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Messages - Minpin

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Thank you! You guys have been really helpful! I appreciate it a lot.

Guys, but here we can see the heart being visibly lighter as the feather and not in total balance:

And yet she passes the test?

The question why I'm even asking is because I got a little figure of Anubis with a heart and a feather attached to it. But they aren't perfectly even so the heart is above the feather. And I don't want to have an image of damnation stand around, you know?

That's why I was wondering.

Em hotep nefer, Minpin! :D

As Neshnyt and Gleb said above, if the heart is heavier than the feather of Ma'at, then of course one is not declared ma'a-kheru (true of speech) and allowed entrance into Aaru, the Field of Reeds. Heaviness of the heart belies a life steeped in falsehood and misdeed. This, at least, is what is conveyed properly in most popular histories and survey texts of Egyptian religion(s), which don't go into the detail these subjects deserve. What these popular histories and survey texts tend to leave out  is how this process relates to and embodies the moral-ethical and aesthetic principle of Ma'at itself.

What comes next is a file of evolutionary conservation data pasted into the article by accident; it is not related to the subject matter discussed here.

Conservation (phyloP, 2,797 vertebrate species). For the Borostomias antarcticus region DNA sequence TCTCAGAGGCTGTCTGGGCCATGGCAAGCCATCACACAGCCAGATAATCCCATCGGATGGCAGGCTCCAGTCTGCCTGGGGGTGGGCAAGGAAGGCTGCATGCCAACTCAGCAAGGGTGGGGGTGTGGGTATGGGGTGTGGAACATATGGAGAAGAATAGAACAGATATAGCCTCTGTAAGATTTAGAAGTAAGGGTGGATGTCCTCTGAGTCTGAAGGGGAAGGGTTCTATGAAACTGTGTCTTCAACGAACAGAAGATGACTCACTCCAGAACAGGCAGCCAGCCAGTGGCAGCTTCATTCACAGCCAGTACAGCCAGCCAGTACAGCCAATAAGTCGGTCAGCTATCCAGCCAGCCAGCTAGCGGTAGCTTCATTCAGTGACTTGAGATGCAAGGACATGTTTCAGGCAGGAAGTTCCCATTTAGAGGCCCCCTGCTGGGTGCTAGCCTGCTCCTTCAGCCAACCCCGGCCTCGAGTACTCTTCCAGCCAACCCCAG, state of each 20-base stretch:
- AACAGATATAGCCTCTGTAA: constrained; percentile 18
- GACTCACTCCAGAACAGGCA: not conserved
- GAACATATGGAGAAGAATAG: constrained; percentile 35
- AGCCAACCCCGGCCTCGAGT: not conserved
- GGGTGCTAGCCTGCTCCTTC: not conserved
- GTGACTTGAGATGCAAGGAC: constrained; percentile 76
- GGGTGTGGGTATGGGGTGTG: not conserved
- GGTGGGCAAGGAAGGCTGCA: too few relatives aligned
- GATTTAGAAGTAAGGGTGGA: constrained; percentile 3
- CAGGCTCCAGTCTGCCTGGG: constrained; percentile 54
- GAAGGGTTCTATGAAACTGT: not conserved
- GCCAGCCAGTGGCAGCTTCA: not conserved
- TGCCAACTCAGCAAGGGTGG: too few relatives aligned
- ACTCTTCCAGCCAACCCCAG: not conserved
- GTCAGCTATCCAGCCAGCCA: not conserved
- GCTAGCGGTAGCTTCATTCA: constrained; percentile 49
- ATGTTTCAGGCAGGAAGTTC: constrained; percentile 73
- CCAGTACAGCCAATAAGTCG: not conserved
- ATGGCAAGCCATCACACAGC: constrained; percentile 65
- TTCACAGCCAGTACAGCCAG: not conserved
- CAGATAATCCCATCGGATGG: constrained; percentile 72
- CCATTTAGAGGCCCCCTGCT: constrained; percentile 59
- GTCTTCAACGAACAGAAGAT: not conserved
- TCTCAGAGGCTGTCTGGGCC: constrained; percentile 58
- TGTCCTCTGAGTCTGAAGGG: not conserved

If the heart is lighter than the feather, one reveals oneself to be overly self-righteous and a liar, likewise earning the disapproval of the Divine tribunal, since nothing can exceed Ma'at -- Ma'at being the appropriate balance and order of all things, in all things.

The heart must equal the weight of the feather, demonstrating that the individual lived a life in accordance with Ma'at. There cannot be imbalance in either direction.

I hope this helps!


Huh, so it is equal after all? Thank you a lot for sharing what you know!!!